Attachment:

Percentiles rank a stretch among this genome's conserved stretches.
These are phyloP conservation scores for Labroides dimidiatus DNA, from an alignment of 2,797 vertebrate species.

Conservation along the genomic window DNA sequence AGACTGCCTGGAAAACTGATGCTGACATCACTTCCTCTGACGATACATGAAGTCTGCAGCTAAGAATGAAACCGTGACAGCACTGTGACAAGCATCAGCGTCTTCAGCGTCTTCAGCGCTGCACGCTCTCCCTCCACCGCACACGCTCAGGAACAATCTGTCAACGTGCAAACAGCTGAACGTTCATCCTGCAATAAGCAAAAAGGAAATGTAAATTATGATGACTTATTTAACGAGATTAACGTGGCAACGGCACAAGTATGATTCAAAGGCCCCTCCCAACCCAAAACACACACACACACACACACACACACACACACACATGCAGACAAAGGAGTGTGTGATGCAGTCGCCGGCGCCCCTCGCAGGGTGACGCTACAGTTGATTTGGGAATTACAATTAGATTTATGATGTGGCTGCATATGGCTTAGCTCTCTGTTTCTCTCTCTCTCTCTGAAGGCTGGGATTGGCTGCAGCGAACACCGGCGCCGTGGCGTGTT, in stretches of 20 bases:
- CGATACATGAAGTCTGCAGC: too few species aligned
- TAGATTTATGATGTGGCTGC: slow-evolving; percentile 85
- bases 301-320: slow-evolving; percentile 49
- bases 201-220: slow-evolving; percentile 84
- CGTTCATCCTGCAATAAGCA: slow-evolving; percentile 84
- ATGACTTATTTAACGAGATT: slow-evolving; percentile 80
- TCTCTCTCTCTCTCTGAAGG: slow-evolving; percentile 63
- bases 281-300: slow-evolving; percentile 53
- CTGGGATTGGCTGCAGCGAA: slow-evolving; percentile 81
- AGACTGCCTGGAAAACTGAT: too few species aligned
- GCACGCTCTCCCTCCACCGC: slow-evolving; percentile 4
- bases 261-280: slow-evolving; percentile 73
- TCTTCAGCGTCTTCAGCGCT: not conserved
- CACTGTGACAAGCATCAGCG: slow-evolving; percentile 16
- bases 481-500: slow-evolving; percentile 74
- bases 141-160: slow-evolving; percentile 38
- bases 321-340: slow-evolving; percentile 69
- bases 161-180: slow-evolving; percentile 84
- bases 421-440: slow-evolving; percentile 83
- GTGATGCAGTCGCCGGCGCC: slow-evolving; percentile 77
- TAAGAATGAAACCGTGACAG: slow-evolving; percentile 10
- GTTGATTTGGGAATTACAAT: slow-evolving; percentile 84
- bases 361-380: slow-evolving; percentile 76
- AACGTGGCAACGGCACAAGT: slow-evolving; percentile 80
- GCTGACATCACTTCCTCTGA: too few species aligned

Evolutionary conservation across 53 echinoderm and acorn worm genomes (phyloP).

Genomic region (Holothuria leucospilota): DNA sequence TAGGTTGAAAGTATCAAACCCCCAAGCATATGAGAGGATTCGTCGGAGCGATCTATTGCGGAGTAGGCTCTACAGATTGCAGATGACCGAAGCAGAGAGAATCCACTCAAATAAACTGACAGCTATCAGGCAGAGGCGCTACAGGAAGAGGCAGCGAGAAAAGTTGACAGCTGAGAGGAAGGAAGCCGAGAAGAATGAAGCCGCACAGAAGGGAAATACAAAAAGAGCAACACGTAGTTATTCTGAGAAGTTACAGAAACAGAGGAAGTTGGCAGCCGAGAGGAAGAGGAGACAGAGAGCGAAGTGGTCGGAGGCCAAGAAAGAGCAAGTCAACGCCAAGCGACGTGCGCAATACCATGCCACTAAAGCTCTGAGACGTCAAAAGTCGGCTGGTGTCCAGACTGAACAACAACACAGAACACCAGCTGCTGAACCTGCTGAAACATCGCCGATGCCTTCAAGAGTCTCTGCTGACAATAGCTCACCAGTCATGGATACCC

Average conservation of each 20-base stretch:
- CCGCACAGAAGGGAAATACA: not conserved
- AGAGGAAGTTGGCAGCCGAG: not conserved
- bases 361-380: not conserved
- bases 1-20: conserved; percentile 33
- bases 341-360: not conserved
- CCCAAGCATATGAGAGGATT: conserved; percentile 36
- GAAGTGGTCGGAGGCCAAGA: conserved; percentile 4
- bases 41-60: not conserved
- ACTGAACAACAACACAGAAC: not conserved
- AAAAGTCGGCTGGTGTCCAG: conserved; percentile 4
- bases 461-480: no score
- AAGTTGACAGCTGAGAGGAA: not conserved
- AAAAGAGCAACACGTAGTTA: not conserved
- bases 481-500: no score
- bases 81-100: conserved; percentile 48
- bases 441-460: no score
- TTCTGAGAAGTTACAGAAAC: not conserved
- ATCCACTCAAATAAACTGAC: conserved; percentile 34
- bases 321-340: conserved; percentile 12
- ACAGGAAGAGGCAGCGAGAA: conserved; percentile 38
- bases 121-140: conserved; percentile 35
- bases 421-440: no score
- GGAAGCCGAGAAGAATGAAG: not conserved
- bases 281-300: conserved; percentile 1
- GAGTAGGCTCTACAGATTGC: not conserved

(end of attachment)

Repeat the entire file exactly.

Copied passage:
Percentiles rank a stretch among this genome's conserved stretches.
These are phyloP conservation scores for Labroides dimidiatus DNA, from an alignment of 2,797 vertebrate species.

Conservation along the genomic window DNA sequence AGACTGCCTGGAAAACTGATGCTGACATCACTTCCTCTGACGATACATGAAGTCTGCAGCTAAGAATGAAACCGTGACAGCACTGTGACAAGCATCAGCGTCTTCAGCGTCTTCAGCGCTGCACGCTCTCCCTCCACCGCACACGCTCAGGAACAATCTGTCAACGTGCAAACAGCTGAACGTTCATCCTGCAATAAGCAAAAAGGAAATGTAAATTATGATGACTTATTTAACGAGATTAACGTGGCAACGGCACAAGTATGATTCAAAGGCCCCTCCCAACCCAAAACACACACACACACACACACACACACACACACACATGCAGACAAAGGAGTGTGTGATGCAGTCGCCGGCGCCCCTCGCAGGGTGACGCTACAGTTGATTTGGGAATTACAATTAGATTTATGATGTGGCTGCATATGGCTTAGCTCTCTGTTTCTCTCTCTCTCTCTGAAGGCTGGGATTGGCTGCAGCGAACACCGGCGCCGTGGCGTGTT, in stretches of 20 bases:
- CGATACATGAAGTCTGCAGC: too few species aligned
- TAGATTTATGATGTGGCTGC: slow-evolving; percentile 85
- bases 301-320: slow-evolving; percentile 49
- bases 201-220: slow-evolving; percentile 84
- CGTTCATCCTGCAATAAGCA: slow-evolving; percentile 84
- ATGACTTATTTAACGAGATT: slow-evolving; percentile 80
- TCTCTCTCTCTCTCTGAAGG: slow-evolving; percentile 63
- bases 281-300: slow-evolving; percentile 53
- CTGGGATTGGCTGCAGCGAA: slow-evolving; percentile 81
- AGACTGCCTGGAAAACTGAT: too few species aligned
- GCACGCTCTCCCTCCACCGC: slow-evolving; percentile 4
- bases 261-280: slow-evolving; percentile 73
- TCTTCAGCGTCTTCAGCGCT: not conserved
- CACTGTGACAAGCATCAGCG: slow-evolving; percentile 16
- bases 481-500: slow-evolving; percentile 74
- bases 141-160: slow-evolving; percentile 38
- bases 321-340: slow-evolving; percentile 69
- bases 161-180: slow-evolving; percentile 84
- bases 421-440: slow-evolving; percentile 83
- GTGATGCAGTCGCCGGCGCC: slow-evolving; percentile 77
- TAAGAATGAAACCGTGACAG: slow-evolving; percentile 10
- GTTGATTTGGGAATTACAAT: slow-evolving; percentile 84
- bases 361-380: slow-evolving; percentile 76
- AACGTGGCAACGGCACAAGT: slow-evolving; percentile 80
- GCTGACATCACTTCCTCTGA: too few species aligned

Evolutionary conservation across 53 echinoderm and acorn worm genomes (phyloP).

Genomic region (Holothuria leucospilota): DNA sequence TAGGTTGAAAGTATCAAACCCCCAAGCATATGAGAGGATTCGTCGGAGCGATCTATTGCGGAGTAGGCTCTACAGATTGCAGATGACCGAAGCAGAGAGAATCCACTCAAATAAACTGACAGCTATCAGGCAGAGGCGCTACAGGAAGAGGCAGCGAGAAAAGTTGACAGCTGAGAGGAAGGAAGCCGAGAAGAATGAAGCCGCACAGAAGGGAAATACAAAAAGAGCAACACGTAGTTATTCTGAGAAGTTACAGAAACAGAGGAAGTTGGCAGCCGAGAGGAAGAGGAGACAGAGAGCGAAGTGGTCGGAGGCCAAGAAAGAGCAAGTCAACGCCAAGCGACGTGCGCAATACCATGCCACTAAAGCTCTGAGACGTCAAAAGTCGGCTGGTGTCCAGACTGAACAACAACACAGAACACCAGCTGCTGAACCTGCTGAAACATCGCCGATGCCTTCAAGAGTCTCTGCTGACAATAGCTCACCAGTCATGGATACCC

Average conservation of each 20-base stretch:
- CCGCACAGAAGGGAAATACA: not conserved
- AGAGGAAGTTGGCAGCCGAG: not conserved
- bases 361-380: not conserved
- bases 1-20: conserved; percentile 33
- bases 341-360: not conserved
- CCCAAGCATATGAGAGGATT: conserved; percentile 36
- GAAGTGGTCGGAGGCCAAGA: conserved; percentile 4
- bases 41-60: not conserved
- ACTGAACAACAACACAGAAC: not conserved
- AAAAGTCGGCTGGTGTCCAG: conserved; percentile 4
- bases 461-480: no score
- AAGTTGACAGCTGAGAGGAA: not conserved
- AAAAGAGCAACACGTAGTTA: not conserved
- bases 481-500: no score
- bases 81-100: conserved; percentile 48
- bases 441-460: no score
- TTCTGAGAAGTTACAGAAAC: not conserved
- ATCCACTCAAATAAACTGAC: conserved; percentile 34
- bases 321-340: conserved; percentile 12
- ACAGGAAGAGGCAGCGAGAA: conserved; percentile 38
- bases 121-140: conserved; percentile 35
- bases 421-440: no score
- GGAAGCCGAGAAGAATGAAG: not conserved
- bases 281-300: conserved; percentile 1
- GAGTAGGCTCTACAGATTGC: not conserved